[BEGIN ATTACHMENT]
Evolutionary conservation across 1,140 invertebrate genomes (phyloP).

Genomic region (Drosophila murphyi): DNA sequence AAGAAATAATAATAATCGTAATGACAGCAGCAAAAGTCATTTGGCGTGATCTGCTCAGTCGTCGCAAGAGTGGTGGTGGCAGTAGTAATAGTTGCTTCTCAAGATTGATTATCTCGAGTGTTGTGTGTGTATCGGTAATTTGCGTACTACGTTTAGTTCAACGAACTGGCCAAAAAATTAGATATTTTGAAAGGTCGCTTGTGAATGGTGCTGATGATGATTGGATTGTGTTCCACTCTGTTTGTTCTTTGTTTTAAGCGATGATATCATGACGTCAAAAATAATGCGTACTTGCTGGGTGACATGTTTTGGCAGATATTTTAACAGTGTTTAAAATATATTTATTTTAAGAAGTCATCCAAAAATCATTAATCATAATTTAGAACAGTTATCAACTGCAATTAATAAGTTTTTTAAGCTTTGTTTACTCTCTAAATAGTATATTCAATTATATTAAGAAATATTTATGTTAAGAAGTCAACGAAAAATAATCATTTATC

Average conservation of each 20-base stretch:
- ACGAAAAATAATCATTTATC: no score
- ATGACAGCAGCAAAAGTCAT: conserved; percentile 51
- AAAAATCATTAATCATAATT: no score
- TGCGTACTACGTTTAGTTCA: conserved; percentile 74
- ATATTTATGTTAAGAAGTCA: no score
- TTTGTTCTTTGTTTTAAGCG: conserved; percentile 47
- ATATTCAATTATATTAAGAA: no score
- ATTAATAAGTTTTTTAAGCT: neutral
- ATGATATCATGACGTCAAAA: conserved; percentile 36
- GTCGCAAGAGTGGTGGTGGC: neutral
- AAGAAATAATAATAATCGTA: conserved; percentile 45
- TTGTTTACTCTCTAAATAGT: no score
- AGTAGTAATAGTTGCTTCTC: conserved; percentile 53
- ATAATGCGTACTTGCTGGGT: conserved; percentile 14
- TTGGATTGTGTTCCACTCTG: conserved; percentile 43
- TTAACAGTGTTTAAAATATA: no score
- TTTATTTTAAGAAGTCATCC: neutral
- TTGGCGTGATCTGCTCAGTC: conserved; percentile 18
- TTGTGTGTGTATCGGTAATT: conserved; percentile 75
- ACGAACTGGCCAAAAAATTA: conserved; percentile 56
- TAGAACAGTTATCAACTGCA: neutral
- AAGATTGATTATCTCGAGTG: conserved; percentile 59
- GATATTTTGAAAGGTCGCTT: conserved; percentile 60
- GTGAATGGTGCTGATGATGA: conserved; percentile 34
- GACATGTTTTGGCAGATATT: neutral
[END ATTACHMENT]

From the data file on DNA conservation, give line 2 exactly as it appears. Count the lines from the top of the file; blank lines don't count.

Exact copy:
Genomic region (Drosophila murphyi): DNA sequence AAGAAATAATAATAATCGTAATGACAGCAGCAAAAGTCATTTGGCGTGATCTGCTCAGTCGTCGCAAGAGTGGTGGTGGCAGTAGTAATAGTTGCTTCTCAAGATTGATTATCTCGAGTGTTGTGTGTGTATCGGTAATTTGCGTACTACGTTTAGTTCAACGAACTGGCCAAAAAATTAGATATTTTGAAAGGTCGCTTGTGAATGGTGCTGATGATGATTGGATTGTGTTCCACTCTGTTTGTTCTTTGTTTTAAGCGATGATATCATGACGTCAAAAATAATGCGTACTTGCTGGGTGACATGTTTTGGCAGATATTTTAACAGTGTTTAAAATATATTTATTTTAAGAAGTCATCCAAAAATCATTAATCATAATTTAGAACAGTTATCAACTGCAATTAATAAGTTTTTTAAGCTTTGTTTACTCTCTAAATAGTATATTCAATTATATTAAGAAATATTTATGTTAAGAAGTCAACGAAAAATAATCATTTATC